Caitlin Albrecht and Caroline Patz: Learning Overseas - An APPE in Germany

Students (l-r) Elise Muench, Jochen Pfiefer, Caitlin Albrecht, Caroline Patz and Andy Yip with their German instructorsCaitlin Albrecht and Caroline Patz were among the students who went to Germany and they thoroughly appreciate having had the opportunity to learn abroad. 

“Going abroad for one of my APPEs has already added a lot of value to my fourth year of pharmacy school,” Patz said. “It provided me with a unique lens with which to view pharmacy both in the United States and globally. Additionally, it gave me a lot of exposure to health care policy and alternate health care systems that I would not have otherwise received as part of my education.”

Their time in Germany consisted of many different things. Everything they did contributed to an overall irreplaceable experience. They spent time with key stakeholders in the German health care system including the Federal Joint Committee, a pharmacist-owned wholesaler (NOWEDA), The Ministry of Health Innovation Hub, the House of Physicians, and a local pharmacy board. They also met with German pharmacy and medical students with whom they had discussions, gave and listened to presentations, and worked through cases. They observed a surgery operation and spent time in a German community pharmacy to compare and contrast regulations, medications, and personnel between the U.S. and Germany. In addition to all of this, they also enjoyed visiting the many historical sites Germany has to offer.

“Our time in Germany was very exciting because no two days were the same,” Albrecht said. “Our focus was to meet with various stakeholders in the health system across the country, including community pharmacists, wholesalers, policy makers and representatives from medical associations. We also focused on the history and culture of Germany to inform the context of the health system as it stands today. Through our continuous dialogue with people from all over Europe, we developed an understanding of the attitudes and philosophies toward health care in the region, and the complex systems that provide care to patients.”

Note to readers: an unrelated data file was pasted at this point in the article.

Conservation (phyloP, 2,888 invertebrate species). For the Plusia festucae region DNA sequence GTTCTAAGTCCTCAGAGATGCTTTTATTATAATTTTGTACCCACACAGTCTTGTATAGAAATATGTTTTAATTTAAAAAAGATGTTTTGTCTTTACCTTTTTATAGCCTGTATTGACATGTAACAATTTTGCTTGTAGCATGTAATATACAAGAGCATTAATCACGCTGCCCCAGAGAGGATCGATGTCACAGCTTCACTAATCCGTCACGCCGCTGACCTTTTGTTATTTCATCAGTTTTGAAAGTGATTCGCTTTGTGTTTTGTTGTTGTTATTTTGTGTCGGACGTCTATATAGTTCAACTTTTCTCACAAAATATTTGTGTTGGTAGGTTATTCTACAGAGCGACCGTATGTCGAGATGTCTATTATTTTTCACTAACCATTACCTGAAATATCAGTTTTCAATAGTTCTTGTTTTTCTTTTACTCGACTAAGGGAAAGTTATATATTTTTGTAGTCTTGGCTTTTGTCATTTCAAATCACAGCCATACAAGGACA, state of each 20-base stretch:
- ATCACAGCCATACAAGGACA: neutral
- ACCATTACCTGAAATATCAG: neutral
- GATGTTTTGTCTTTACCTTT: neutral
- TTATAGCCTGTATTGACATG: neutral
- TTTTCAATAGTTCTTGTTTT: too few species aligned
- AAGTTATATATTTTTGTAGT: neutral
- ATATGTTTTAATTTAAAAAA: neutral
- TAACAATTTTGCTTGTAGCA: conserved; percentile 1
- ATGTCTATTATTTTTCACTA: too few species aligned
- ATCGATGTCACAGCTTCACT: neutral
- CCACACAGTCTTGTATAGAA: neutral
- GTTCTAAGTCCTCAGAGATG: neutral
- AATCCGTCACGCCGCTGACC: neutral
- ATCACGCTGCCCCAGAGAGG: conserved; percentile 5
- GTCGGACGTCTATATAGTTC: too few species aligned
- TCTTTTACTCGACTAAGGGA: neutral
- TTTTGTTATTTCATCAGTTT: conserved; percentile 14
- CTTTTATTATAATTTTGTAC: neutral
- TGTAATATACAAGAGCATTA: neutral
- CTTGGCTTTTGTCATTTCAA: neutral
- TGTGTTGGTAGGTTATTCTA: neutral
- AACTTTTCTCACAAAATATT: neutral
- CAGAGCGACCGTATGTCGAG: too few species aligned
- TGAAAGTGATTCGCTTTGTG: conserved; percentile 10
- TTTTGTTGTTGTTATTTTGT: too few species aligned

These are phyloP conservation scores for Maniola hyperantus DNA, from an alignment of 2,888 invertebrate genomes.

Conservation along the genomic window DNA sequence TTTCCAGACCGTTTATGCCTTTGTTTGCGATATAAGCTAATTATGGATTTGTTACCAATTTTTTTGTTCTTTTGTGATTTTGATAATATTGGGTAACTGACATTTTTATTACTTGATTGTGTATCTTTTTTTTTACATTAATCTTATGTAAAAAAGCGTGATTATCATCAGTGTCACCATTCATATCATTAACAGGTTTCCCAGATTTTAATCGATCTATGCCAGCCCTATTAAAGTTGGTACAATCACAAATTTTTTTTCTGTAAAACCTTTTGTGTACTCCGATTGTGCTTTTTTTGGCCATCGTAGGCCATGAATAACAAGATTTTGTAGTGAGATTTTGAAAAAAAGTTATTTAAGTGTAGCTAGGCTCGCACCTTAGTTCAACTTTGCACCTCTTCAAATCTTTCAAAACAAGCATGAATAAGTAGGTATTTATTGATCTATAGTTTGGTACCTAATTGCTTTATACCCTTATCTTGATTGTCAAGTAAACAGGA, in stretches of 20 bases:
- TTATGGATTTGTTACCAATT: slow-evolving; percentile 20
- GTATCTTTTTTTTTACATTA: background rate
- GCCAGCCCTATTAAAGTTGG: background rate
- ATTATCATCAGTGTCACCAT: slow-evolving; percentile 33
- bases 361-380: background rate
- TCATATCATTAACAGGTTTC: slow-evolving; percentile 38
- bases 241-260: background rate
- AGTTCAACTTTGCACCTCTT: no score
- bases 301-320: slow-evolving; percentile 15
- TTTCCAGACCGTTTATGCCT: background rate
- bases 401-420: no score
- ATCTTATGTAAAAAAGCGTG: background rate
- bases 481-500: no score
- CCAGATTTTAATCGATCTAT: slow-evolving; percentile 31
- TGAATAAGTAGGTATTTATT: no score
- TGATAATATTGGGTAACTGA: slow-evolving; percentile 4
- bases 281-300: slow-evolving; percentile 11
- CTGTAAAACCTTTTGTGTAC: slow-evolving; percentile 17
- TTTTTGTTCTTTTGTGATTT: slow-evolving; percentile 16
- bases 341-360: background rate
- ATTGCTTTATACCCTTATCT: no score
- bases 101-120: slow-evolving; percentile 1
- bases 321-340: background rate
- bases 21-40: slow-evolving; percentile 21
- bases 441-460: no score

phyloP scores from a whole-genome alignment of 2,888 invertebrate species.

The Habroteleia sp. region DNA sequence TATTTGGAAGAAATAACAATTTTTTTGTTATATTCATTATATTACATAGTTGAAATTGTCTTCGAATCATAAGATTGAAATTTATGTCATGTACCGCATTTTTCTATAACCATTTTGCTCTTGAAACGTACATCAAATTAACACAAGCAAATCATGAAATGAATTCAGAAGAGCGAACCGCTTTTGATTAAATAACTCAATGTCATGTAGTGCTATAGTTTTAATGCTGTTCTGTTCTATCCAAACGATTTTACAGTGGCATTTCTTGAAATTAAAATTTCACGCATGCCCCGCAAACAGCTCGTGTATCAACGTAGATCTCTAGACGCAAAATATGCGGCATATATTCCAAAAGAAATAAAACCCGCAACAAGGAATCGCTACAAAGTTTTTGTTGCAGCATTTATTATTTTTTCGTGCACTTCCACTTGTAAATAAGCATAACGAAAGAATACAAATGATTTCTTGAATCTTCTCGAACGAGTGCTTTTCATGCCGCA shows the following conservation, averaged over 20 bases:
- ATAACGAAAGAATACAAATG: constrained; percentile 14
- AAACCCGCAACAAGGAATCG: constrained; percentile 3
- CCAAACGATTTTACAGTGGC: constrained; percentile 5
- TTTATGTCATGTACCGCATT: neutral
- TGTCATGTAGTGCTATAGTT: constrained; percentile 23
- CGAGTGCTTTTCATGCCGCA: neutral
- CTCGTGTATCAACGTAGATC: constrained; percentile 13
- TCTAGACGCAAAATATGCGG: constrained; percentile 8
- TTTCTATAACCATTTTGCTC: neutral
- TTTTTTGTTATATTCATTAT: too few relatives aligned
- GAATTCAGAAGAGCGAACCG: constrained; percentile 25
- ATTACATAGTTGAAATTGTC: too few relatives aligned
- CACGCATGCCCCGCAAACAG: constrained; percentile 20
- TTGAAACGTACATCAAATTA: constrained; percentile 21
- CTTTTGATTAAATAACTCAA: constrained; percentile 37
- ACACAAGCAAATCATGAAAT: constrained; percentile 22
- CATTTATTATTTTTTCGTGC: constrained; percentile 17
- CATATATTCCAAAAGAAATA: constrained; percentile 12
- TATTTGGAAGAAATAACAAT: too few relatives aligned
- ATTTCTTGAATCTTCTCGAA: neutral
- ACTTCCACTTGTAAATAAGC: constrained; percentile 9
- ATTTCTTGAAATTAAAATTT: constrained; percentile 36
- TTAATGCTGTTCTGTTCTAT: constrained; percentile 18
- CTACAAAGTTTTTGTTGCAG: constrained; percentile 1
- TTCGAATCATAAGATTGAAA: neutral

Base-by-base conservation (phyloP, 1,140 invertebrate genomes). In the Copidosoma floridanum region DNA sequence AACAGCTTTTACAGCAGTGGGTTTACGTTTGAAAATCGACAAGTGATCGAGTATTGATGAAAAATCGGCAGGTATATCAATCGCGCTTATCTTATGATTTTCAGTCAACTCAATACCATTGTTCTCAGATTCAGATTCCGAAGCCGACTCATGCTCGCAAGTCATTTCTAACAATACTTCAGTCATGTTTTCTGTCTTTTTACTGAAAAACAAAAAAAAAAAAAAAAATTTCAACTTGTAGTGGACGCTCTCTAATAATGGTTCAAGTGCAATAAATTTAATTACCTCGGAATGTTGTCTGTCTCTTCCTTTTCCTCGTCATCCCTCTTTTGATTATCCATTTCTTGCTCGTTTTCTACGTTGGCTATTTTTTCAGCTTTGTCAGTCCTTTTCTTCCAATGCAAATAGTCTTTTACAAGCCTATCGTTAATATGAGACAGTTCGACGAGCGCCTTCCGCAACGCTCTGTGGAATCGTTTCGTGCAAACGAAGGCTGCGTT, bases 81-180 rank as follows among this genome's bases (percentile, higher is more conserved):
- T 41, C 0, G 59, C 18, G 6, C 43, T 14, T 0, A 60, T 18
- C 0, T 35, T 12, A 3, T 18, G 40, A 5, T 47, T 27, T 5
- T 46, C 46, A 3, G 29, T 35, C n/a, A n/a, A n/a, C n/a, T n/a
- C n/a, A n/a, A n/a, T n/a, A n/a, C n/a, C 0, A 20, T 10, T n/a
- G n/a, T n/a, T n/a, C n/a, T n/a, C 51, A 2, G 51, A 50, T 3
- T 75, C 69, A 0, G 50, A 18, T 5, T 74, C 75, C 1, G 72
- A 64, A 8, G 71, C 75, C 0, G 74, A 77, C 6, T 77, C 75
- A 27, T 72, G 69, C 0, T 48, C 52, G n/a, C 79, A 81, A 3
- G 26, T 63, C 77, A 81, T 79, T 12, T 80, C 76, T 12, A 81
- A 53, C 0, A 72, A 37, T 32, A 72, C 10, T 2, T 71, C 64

The students learned a lot from their time in Germany. They learned how to evaluate a health care system, how the U.S. health care system compares and contrasts to the German system, the influences on health policies in Germany, and much more. However, what might be the most valuable lesson learned is that there is always more to learn.

“I learned more than could ever be summarized here, but my biggest lesson was finding out how much I don’t know,” Albrecht said. “This experience was humbling and left me wanting to learn even more about international health systems in the future.”

With Albrecht being interested in international regulatory systems for pharmaceuticals, she thinks the lessons she learned will be applicable in her future career. She intends on applying to Industry Fellowships with a global emphasis that would enable her to build on what she learned and apply it to other international markets.

For Patz, who isn’t as interested in international pharmacy, her main takeaways were a little different.  

“I think that international pharmacy experiences are important because they give us a unique global perspective we would not otherwise gain from the curriculum,” Patz said. “They allow us to look at our health care system in the U.S. and critically evaluate it from an international lens.” 

When asked if they would recommend this to other students, their responses were similarly positive. “Absolutely,”said Patzand “Wholeheartedly,” said Albrecht.

 

Story by Owen Mageau